Out of all the rules of chess, the castling rule is probably one of the stranger ones. While thinking of a ‘vertical castling’ move is very creative, the move can only be done horizontally.
Vertical or Pam-Krabbé castling is no longer allowed as a legal chess move by the international chess organization FIDE. Vertical castling is not considered a legal move in chess tournaments, because the rook has to be “on the same rank” as the king to castle.
If vertical castling were possible, it could only be set up with the king in its original position and a pawn promoted to a rook. That’s arguably in direct conflict with the first (and most important) base rule for this special chess move:
- The king and rook have not yet moved from their starting position on the board;
- The king may not be in check;
- The two squares the king moves through may not be threatened with a check;
- All squares between the rook and king must be empty.
Also read: What Are The 4 Rules For Castling In Chess?
Vertical Castling Is Not A Legal Chess Move
With the preconditions for castling in mind, it automatically follows that the special chess move is only possible from a horizontal position. After all, the starting position on the board is always oriented horizontally.
No matter what strange things people claim on the internet, if you want to follow the rules of chess there is no possible way to castle vertically.
That includes the extremely rare situation where e.g. the white pawn on e2 makes it to the end of the board on square e8 and is promoted to a rook. This was sometimes considered to be legal back in the day, but is no longer allowed in the commonly agreed-on chess rules:
It’s extremely fun to think about theoretical situations like these! But vertical castling with a third rook is not allowed in chess, even though it would arguably have met all the base rules of castling. The denotation O-O-O-O-O-O would have indicated a vertical castling move, if it would have been a legal chess move.
Under the current rules of chess, the pawn moves are also allocated to the new rook. The pawn moved, but the newly created (third) rook hasn’t moved yet. The theory behind vertical castling would otherwise have made it possible.
After all, it would have checked off all the base rules of castling. Let’s go over them once more for this really cool ‘third rook’ situation:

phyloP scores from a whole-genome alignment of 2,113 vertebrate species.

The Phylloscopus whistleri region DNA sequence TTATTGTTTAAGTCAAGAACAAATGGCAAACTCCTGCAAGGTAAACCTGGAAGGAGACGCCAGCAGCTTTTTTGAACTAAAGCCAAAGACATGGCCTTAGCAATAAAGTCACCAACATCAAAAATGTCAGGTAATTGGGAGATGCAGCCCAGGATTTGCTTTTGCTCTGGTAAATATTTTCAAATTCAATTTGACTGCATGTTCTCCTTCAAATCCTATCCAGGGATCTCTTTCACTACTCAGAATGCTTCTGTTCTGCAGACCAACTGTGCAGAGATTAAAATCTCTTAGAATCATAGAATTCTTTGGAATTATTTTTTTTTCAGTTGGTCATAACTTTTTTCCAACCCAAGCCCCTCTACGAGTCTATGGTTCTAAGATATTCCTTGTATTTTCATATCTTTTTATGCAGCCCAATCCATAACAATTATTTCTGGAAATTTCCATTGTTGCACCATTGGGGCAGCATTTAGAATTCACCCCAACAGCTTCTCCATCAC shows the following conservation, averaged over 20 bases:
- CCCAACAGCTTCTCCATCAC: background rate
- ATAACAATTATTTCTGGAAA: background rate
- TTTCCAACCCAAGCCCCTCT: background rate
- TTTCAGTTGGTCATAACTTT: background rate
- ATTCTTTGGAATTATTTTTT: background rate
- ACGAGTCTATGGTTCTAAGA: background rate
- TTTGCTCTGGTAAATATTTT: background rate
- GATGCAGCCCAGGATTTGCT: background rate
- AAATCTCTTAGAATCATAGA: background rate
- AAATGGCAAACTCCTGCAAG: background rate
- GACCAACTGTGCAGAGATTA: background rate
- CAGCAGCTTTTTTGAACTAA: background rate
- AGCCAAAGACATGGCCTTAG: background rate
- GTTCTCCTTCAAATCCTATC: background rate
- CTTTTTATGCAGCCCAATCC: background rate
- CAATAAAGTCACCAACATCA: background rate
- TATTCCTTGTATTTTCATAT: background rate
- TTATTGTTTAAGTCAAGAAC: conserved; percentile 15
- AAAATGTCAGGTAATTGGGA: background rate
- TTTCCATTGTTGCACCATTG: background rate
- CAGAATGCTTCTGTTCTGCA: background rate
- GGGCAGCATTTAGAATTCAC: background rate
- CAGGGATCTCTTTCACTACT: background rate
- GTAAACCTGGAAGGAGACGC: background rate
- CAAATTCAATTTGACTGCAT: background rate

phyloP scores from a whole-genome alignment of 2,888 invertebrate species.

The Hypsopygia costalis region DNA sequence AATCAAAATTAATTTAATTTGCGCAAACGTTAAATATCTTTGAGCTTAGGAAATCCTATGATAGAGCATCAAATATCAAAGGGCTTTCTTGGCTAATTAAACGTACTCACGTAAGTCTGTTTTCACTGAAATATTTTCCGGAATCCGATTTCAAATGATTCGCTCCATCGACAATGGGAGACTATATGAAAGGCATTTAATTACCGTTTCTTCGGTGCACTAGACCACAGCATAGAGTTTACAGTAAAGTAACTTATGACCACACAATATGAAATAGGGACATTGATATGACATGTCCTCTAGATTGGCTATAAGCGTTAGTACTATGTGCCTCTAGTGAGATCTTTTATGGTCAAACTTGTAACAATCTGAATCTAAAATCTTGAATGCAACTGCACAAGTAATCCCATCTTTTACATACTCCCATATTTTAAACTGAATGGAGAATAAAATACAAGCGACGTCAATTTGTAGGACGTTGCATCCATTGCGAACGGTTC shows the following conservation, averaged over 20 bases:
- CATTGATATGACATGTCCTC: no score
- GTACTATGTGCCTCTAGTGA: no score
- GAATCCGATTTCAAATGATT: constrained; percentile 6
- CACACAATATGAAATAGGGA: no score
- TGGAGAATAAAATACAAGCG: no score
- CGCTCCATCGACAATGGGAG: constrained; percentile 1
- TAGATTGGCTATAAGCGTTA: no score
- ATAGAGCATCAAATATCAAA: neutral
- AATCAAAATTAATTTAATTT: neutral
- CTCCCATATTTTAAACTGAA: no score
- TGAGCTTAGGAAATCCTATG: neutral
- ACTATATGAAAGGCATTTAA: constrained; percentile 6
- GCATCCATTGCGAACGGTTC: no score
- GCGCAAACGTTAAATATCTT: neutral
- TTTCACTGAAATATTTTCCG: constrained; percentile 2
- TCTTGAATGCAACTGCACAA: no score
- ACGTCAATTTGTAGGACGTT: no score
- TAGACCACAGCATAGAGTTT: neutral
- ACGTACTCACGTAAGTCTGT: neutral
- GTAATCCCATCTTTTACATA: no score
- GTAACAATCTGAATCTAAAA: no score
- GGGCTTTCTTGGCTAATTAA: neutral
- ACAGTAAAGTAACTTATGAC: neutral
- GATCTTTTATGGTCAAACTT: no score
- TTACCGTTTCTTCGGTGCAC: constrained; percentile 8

- You haven’t moved your king yet, and the newly created (third) rook hasn’t moved either
- The king is not in check
- The squares the king moves through aren’t under threat by the opponent’s pieces
- All positions in between the (third) rook and king on the board are clear
It would have been so fun to do this in a real game. But imagine trying to pull this off. A lot of things would have to go exactly your way. For the sole purpose of pulling off that crazy move!
This isn’t considered a legal way to castle in any way, but I’ve already mentioned that. Then how do we castle properly? In case you haven’t learned it yet, let’s explore the proper (horizontal) castling move.
How To Properly Castle In Chess
A visual example might help you understand the castling move the best. After only three moves from the beginning of the game, the white king and rook are able to castle in the situation below:
Castling is done in a horizontal orientation here. The king moves two steps to the right to ‘switch places’ with the rook. The move consists of two seperate parts, one with the king and one with the rook.
Remember that the white king’s starting position is always e1, which allows him to castle to position g1 here. The rook moves from h1 to f1, essentially ‘jumping over’ the king.
It’s a pretty unique move, but it’s 100% legal, as all conditions for castling are met in this situation:
- The king and rook both haven’t moved yet;
- The king is not in check;
- The squares the king moves through are not under threat from the opponent;
- There are no other chess pieces in the way of the rook and king.
The four base rules of castling are met, and the castling move can be done. And yes, that is always with both a king and rook. If you would have moved the pieces on the other side (clearing the way between the king and the rook on the left side), that would also allow you to do a castling move.
Castling is always a horizontal move, and is allowed in either direction. As a rule of thumb, remember that it’s the only move where the king is allowed to do two steps in a single turn (instead of one). After moving the king, the rook ‘jumps’ to the other side and is positioned right next to the other one.
Vertical Castling: How To Do It Legally
Here’s a little life hack for the chess lovers that like to get creative with vertical castling. Buy a vertical chess board and hang it on your wall, then do the castling move in the most vertical way possible!
There are a lot of really cool wall-mounted straight-up chess boards like these for sale on Amazon.
If there was ever a time to legally do a vertical castling move, this is definitely it. Not only that, it will also look pretty amazing in your living room. Functional decoration that will definitely result in a few cool chess games with friends and family.
Would you get one of these standing or hanging chess boards for your living room? What do you think about vertical castling theory, should they allow it in chess tournaments? Or shouldn’t people bother with it, because it’s such an extremely rare theoretical situation? Join the discussion below.